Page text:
4. Welcome Torstein! I am sure you are finding there is much to learn in ship modeling. You can learn a great deal by reading the building logs on this site. The members here are terrific and are very willing to help. Do not hesitate to ask any questions you may have. Bryan
  5. Nice, neat modelling -as your usual standard. What size are the loops to control the valves of the faucets on your stove? Fantastic scale!! Nice shot locker in the background, also! Great job. Happy Thanksgiving!
  6. I have every confidence that you will do a brilliant job (as usual)' I would advise not to partake of whisky to calm your nerves during your build as you may end up emptying another bottle and have a compulsion to build another (ship in a bottle) and end up in a vicious cycle! Just kidding. I am looking forward to you facing the challenges of this build! Good luck, Danny! Bryan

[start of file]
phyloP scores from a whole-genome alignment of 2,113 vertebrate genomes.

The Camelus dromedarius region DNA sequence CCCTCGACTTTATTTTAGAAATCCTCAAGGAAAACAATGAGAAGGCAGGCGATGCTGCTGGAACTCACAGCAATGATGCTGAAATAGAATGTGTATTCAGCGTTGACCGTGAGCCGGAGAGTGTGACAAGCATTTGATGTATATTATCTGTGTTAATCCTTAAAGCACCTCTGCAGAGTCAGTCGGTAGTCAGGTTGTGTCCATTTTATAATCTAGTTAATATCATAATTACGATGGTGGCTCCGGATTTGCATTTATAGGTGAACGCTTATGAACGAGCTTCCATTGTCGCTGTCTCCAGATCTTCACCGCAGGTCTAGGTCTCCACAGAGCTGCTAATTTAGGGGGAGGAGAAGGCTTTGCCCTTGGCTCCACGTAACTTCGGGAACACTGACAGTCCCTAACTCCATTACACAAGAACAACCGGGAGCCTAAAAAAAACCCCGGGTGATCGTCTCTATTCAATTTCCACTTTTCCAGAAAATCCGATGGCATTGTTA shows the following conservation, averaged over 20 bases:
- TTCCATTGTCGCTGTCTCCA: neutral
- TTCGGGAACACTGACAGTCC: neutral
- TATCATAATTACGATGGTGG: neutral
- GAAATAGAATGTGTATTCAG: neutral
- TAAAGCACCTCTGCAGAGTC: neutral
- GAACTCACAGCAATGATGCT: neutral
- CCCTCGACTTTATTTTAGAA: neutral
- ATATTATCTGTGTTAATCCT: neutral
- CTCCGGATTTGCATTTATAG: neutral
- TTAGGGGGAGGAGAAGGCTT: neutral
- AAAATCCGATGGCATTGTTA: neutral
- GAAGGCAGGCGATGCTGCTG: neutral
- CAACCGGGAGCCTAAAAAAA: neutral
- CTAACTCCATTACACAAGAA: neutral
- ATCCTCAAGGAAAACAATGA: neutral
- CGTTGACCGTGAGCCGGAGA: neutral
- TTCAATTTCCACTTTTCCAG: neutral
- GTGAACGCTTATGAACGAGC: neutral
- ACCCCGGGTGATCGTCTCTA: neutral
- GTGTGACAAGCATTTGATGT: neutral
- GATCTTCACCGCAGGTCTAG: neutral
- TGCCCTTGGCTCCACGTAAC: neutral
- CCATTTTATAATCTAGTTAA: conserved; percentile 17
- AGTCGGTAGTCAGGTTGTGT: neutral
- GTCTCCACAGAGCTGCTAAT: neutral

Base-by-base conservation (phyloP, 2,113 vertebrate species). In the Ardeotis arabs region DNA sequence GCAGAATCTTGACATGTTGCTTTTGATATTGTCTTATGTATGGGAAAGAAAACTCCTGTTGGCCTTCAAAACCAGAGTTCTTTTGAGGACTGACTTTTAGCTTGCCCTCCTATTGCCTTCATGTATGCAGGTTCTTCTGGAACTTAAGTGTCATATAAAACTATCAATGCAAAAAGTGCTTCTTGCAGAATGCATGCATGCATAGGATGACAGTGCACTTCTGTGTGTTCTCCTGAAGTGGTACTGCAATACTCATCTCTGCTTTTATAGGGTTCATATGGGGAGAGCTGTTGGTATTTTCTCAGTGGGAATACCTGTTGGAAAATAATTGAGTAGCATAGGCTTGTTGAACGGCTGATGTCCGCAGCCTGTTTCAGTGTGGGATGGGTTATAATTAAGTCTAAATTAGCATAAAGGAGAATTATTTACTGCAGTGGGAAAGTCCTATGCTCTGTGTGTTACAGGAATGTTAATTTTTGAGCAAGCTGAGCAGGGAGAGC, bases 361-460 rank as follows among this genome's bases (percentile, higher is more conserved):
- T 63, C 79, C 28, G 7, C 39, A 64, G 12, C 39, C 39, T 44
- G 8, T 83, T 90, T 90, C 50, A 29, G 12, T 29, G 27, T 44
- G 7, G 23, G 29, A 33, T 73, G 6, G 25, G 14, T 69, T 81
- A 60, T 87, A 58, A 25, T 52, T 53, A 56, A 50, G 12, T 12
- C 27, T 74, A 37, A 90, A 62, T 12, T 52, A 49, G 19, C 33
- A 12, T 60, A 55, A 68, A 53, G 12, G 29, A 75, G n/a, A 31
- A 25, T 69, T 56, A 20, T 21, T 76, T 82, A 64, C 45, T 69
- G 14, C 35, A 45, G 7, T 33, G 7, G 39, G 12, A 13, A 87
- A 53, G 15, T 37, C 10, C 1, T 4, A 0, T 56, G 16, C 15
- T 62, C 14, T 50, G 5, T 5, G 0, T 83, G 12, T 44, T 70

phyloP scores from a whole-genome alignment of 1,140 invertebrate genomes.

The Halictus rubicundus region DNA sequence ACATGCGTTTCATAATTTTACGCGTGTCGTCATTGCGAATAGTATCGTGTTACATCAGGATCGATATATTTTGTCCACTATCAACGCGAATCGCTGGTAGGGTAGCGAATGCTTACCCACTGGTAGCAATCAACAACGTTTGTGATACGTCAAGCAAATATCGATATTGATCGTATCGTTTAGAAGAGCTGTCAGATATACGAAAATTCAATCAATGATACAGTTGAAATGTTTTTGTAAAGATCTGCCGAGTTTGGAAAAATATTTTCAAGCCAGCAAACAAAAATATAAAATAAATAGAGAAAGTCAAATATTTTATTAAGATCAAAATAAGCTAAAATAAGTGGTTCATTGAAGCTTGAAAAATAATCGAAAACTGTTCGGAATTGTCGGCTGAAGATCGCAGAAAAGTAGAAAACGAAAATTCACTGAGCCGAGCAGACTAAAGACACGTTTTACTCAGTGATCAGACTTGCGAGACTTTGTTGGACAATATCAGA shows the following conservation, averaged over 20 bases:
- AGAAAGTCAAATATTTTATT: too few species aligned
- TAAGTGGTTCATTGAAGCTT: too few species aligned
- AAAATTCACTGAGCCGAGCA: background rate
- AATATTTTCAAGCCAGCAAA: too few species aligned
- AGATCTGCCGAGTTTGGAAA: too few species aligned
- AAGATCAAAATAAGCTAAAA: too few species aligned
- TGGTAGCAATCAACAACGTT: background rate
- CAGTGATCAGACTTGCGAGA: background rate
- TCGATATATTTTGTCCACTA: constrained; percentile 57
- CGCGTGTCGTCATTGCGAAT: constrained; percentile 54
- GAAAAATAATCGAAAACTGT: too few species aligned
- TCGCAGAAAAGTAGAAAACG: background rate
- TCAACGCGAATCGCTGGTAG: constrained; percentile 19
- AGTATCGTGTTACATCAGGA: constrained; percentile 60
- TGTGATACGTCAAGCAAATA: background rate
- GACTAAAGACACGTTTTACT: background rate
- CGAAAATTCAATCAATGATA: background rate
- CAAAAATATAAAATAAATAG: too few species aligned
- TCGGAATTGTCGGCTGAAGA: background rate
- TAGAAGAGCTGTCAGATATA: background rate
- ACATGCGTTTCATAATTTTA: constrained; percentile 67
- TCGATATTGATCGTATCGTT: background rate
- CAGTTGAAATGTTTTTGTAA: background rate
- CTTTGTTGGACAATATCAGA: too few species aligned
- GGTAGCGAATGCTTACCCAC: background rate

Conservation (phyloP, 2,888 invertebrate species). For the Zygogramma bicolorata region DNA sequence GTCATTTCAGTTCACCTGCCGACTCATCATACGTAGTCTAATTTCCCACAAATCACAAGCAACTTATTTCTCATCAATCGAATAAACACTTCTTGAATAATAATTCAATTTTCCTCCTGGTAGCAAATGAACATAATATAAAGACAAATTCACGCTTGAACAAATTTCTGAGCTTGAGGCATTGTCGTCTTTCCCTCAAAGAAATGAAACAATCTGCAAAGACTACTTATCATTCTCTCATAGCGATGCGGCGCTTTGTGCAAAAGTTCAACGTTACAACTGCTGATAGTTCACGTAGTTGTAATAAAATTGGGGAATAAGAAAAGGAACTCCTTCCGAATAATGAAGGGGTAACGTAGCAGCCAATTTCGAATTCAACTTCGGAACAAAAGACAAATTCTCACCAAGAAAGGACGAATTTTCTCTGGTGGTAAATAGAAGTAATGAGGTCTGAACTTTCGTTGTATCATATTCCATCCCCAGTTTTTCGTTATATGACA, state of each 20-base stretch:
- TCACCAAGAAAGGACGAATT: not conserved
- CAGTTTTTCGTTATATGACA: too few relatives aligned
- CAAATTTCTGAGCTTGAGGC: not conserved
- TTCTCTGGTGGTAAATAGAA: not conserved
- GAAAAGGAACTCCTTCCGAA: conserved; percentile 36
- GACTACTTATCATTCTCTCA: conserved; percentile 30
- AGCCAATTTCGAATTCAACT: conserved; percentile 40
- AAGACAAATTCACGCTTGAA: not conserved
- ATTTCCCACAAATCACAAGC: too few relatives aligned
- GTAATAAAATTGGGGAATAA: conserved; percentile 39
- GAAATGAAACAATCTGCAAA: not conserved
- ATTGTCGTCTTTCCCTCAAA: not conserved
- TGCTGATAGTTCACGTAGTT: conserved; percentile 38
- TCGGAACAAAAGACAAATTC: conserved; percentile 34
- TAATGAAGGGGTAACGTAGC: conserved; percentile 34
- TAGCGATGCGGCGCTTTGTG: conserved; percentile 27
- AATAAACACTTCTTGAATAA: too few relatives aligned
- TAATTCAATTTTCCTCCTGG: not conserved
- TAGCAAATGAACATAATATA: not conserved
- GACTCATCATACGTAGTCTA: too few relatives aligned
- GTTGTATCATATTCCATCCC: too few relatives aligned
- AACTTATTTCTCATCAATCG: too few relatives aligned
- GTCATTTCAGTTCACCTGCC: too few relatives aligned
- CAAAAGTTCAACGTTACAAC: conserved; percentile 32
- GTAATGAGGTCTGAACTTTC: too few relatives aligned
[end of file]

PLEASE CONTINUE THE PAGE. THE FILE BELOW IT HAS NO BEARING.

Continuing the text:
7. This is the picture. Kind of self evident on construction. The support boards , supporting the building board, are 1/2 inch oak. The slotted boards for tilting purposes are 1/8th inch plywood. I put a little bar soap on the upright guides to help them slide better ( the uprights coming up from the base) The base is wide and more substantial with weight to be stable.
  8. I will see what I can do tomorrow. I have never posted pictures on MSW before. I know I will have to 're-size' them. I don't have to report to work until early afternoon. So I will try for the morning. If not tomorrow, then soon. Bryan